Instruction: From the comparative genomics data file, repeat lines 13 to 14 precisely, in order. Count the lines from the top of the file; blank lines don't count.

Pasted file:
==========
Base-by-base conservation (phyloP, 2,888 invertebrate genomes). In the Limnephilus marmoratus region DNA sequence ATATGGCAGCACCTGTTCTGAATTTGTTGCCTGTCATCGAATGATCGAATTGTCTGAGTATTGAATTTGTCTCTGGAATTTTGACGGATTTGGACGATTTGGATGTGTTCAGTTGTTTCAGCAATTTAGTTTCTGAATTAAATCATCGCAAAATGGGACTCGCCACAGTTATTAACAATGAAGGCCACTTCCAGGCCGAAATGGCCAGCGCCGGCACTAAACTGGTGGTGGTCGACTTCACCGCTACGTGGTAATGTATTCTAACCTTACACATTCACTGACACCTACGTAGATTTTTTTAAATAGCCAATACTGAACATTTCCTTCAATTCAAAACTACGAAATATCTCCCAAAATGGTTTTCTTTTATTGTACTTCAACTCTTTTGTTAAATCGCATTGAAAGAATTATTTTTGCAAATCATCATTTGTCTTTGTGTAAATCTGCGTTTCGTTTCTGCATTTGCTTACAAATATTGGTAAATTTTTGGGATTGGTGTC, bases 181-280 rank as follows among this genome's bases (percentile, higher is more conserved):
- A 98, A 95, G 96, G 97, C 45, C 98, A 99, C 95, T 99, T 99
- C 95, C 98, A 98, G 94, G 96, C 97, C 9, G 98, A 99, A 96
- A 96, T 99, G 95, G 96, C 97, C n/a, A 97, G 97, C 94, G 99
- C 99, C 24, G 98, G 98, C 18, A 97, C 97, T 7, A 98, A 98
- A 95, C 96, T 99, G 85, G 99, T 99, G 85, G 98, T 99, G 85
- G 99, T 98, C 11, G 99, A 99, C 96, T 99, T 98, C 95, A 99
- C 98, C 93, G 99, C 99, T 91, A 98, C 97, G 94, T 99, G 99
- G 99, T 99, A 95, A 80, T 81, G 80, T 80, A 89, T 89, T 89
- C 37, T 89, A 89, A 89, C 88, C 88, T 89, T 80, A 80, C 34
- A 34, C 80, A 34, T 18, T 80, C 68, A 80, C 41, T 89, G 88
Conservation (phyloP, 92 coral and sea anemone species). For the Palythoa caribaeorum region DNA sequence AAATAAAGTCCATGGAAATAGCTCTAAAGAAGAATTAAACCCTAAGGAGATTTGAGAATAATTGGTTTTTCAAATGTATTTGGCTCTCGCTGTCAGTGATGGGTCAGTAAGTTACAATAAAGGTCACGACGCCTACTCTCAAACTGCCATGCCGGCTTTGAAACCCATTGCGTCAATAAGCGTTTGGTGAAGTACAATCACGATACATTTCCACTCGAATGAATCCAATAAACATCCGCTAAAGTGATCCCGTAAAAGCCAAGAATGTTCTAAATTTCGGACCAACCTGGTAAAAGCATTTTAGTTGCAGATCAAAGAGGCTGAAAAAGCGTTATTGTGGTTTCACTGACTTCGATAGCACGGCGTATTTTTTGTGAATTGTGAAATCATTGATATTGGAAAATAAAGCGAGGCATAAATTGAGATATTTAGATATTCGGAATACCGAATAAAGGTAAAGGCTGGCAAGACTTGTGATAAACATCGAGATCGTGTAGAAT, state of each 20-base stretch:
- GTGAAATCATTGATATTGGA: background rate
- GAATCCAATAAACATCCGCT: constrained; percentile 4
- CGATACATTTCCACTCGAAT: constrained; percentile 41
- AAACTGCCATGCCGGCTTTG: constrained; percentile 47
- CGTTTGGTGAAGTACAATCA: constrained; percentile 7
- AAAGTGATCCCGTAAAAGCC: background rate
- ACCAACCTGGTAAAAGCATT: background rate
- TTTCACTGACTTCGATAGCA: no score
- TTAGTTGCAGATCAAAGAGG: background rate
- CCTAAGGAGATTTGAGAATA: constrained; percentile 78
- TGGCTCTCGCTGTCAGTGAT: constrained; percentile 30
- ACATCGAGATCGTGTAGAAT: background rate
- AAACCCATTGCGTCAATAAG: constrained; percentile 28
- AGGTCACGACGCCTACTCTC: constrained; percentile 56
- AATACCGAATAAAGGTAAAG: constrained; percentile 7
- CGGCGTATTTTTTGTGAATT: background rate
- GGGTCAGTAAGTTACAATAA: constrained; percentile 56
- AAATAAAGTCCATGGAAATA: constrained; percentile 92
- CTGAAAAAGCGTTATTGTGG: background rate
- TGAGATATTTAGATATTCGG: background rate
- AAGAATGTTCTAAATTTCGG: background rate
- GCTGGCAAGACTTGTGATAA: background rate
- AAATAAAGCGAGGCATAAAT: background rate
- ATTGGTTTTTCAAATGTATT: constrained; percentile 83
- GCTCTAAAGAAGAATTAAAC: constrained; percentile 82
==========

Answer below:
- GTGAAATCATTGATATTGGA: background rate
- GAATCCAATAAACATCCGCT: constrained; percentile 4